When the architectural design allows for it, a typical attic ventilation system consists of intake vents located under the soffits and output vents located on the roof or in the gables. In a passive design, which is the most common, the cooler air entering through the soffits warms and rises inside the attic and passes out through the roof or gable vents. The resulting convection current keeps air in the attic moving. In some attics, air circulation has to be maintained by providing fans or other positive ventilation methods. Some attic ventilation fans are solar-powered.
Circulating the air in the attic has a number of beneficial effects on the roof and the house in general. In winter, the circulation allows heat to escape, thus keeping the roof colder and preventing ice dams from forming. In summer, attic ventilation does just the opposite. It keeps the attic cooler and reduces the amount of energy you need to devote to air conditioning. There's one more benefit that is probably more important than either of these: the vents keep the attic dry.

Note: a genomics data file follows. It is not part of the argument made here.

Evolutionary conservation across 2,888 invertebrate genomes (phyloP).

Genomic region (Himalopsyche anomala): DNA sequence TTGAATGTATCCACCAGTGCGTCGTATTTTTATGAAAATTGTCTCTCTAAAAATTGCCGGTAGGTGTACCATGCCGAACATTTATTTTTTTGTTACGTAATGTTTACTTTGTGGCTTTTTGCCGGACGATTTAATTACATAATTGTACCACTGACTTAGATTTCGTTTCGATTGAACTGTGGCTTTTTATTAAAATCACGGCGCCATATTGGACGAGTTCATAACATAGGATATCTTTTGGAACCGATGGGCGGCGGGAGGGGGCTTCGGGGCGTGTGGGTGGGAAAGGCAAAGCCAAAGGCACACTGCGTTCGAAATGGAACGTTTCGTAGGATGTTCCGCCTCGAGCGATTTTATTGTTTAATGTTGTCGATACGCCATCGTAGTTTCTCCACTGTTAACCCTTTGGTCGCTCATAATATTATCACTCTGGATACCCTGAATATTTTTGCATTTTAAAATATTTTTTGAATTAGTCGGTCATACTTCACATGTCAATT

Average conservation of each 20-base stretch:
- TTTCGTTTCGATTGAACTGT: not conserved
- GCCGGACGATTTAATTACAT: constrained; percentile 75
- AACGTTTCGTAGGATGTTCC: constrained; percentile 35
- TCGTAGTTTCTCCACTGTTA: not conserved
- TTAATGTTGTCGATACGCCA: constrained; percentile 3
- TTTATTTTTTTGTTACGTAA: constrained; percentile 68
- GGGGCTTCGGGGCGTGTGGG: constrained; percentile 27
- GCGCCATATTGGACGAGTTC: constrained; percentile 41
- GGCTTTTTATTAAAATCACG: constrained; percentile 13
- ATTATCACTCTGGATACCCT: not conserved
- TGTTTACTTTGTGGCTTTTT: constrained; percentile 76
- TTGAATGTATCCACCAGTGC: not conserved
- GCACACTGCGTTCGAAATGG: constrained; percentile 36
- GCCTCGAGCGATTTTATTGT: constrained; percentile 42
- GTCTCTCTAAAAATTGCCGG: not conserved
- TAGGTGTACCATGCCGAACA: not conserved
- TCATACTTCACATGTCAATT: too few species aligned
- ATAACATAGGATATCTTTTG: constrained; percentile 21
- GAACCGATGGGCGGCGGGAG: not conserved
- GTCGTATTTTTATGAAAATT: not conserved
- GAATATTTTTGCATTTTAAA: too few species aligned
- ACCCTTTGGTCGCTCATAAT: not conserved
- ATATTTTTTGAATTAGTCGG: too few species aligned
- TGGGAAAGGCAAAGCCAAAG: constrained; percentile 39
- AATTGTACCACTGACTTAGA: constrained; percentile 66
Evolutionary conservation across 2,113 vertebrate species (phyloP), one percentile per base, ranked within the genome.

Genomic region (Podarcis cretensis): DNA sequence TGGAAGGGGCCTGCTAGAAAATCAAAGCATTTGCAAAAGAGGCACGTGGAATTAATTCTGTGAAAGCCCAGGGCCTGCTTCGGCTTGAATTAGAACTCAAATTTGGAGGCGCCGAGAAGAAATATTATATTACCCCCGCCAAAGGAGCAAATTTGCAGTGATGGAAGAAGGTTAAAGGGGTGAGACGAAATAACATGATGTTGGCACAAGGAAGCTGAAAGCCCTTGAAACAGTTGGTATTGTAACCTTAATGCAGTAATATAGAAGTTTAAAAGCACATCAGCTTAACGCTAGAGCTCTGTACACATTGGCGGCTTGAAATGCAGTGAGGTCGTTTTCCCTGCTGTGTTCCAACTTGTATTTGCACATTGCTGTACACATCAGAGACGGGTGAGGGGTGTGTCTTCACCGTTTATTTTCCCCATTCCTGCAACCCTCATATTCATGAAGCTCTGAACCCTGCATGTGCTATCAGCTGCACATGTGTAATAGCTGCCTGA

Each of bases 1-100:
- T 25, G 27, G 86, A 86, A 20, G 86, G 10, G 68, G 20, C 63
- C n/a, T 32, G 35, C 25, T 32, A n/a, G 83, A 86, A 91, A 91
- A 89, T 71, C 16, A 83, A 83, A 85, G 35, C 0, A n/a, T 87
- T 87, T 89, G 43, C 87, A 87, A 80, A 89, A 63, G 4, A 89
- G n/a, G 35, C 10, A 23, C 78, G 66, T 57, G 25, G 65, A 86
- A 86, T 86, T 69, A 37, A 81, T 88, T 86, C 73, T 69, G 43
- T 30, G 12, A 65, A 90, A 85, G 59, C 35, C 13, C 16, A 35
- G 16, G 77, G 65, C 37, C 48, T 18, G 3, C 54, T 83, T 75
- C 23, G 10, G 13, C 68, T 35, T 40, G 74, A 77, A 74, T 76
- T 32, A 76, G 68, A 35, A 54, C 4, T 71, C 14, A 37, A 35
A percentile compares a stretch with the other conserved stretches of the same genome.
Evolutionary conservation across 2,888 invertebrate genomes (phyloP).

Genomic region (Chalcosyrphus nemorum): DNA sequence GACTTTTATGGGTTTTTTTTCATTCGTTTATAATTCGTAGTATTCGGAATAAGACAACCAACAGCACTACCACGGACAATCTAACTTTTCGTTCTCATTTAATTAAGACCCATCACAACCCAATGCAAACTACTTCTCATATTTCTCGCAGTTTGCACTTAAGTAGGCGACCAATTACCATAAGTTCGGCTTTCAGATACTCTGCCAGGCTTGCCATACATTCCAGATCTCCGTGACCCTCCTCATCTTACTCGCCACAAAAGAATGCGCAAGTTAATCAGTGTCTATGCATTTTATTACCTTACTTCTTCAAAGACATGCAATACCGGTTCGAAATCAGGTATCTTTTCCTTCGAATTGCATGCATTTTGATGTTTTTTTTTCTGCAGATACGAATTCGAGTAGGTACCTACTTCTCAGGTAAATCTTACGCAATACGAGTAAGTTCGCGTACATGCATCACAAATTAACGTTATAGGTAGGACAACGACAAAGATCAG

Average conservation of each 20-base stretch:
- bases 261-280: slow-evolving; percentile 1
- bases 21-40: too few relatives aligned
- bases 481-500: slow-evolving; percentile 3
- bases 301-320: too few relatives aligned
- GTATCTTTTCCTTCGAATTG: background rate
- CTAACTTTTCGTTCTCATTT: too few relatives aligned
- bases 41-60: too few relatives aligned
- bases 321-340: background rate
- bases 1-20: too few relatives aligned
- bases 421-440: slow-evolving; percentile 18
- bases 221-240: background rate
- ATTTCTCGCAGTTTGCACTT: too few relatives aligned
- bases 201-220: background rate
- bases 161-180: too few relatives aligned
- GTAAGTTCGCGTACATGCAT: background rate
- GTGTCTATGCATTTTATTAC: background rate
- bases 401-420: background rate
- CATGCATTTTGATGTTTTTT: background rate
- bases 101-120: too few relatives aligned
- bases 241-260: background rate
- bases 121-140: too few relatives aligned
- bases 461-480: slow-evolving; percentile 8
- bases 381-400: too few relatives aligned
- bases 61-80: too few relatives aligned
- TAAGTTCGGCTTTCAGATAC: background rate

When air stagnates in the attic, moisture tends to condense out and settle on the framing and insulation. This provides a perfect environment for mold and rot to take hold. Mold loves to grow in damp attic insulation, and damp insulation has a tendency to clump, which reduces its effectiveness. Rot affects the framing and the roof decking, and the end result can be a sagging roof. Sagging roofs leak, which worsens the moisture problem in the attic and creates big problems in living areas below.
Proper Attic Ventilation
The rule of thumb adopted by the building code is that the amount of ventilation in the attic should be equal to or exceed 1/150 of the total square footage of the attic. The ventilation should be divided equally between soffit vents and roof or gable vents. When a vapor retardant has been applied to the building during construction, the attic ventilation can be reduced to 1/300 of the total area of the attic floor.